Humanist Discussion Group

Humanist Archives: April 17, 2021, 9:19 a.m. Humanist 34.335 - events: secience, technology, international affairs after WWII cfp

              Humanist Discussion Group, Vol. 34, No. 335.
        Department of Digital Humanities, University of Cologne
                      Hosted by DH-Cologne
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        Date: 2021-04-17 07:14:40+00:00
        From: Daniel Jon Mitchell <dmitchell@SCIENCEHISTORY.ORG>
        Subject: CfP: Diplomatic Studies of Science

Diplomatic Studies of Science: The Interplay of Science, Technology and
International Affairs After the Second World War

Monday, November 8th, 2021 and Tuesday November 9th, 2021
9:00 a.m. to 6:00 p.m., Maison de la Chimie, 28 Rue Saint-Dominique,
75007 Paris

The Gordon Cain Conference 2021

( focuses on the
fascinating interplay of science, technology and international affairs
after the Second World War. By doing so it marks the emergence of
Diplomatic Studies of Science as a field at the intersection of Science
and Technology Studies, History of Science, Diplomatic History, and
International Politics. The Beckman Center for the History of Chemistry
at the Science History Institute and the Gordon Cain Conference Fellow,
Maria Rentetzi, invite contributions that explore the ways science and
diplomacy have been co-produced throughout the second half of the 20^th
century reaching the present.

Call for Abstracts

To submit a paper to the 2021 Cain Conference, please send a 250-word
abstract and a two-page CV to the following email address:

The deadline for submissions is June 13, 2021. Decisions will be made
by July 7, 2021. Travel and accommodation subsidies will be available to
contributors. Following the conference Prof. Rentetzi will invite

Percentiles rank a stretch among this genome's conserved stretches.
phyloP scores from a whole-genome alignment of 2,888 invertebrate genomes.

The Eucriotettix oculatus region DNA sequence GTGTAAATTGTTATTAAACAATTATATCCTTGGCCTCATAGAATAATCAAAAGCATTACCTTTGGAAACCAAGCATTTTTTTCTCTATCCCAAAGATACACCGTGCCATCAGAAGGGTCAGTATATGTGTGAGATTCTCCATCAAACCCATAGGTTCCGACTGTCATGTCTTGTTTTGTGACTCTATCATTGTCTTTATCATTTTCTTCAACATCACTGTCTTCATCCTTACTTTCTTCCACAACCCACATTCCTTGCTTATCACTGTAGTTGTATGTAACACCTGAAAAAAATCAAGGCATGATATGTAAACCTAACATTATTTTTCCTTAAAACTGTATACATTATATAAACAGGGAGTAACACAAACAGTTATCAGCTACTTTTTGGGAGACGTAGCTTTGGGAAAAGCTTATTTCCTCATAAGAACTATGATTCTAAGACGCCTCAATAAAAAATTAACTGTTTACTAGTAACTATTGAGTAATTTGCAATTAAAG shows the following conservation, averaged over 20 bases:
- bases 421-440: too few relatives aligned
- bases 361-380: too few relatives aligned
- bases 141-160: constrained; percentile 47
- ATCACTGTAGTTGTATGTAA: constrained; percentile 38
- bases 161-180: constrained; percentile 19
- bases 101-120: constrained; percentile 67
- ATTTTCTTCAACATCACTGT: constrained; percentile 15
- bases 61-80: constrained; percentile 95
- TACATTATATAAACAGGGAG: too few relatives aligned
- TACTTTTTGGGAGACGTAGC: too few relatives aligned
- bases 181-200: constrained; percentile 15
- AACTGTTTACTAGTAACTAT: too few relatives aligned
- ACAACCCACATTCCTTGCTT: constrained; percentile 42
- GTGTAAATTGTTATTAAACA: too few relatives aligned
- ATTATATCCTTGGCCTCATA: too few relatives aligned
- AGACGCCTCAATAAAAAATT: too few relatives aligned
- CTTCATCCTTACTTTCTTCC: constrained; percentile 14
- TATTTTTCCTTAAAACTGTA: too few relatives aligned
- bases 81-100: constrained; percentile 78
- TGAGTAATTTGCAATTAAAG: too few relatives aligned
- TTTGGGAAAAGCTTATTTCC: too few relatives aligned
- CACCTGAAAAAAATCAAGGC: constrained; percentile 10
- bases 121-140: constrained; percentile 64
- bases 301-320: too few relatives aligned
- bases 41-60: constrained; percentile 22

contributors to submit draft manuscripts of approximately 5,000 words
for publication in an edited volume.

Conference Organizer: Maria Rentetzi

Maria Rentetzi is the chair for science, technology and gender studies
in the Faculty of Humanities, Social Sciences and Theology at the
Friedrich-Alexander University in Erlangen Nuremberg, Germany. She has
been trained as a physicist and as a historian of science and
technology. Her research focuses on two intertwined areas of inquiry:
the investigation of the politically and historically situated character
of technoscience and the critical examination of gender as a major
analytic category in technoscientific endeavors. As part of her ERC
Consolidator Grant project Rentetzi currently leads the development of
what she calls “The Diplomatic Studies of Science.” This is a highly
interdisciplinary field of research at the intersection of science and
technology studies, history of science, diplomatic history, political
sciences, and international affairs. Before joining FAU, she was a guest
professor at the Technische Universität Berlin and a Professor for
History and Sociology of Science and Technology at the National
Technical University of Athens.

More Information

Please send all enquiries to Daniel Jon Mitchell, Director of the
Beckman Center for the History of Chemistry, Science History Institute,

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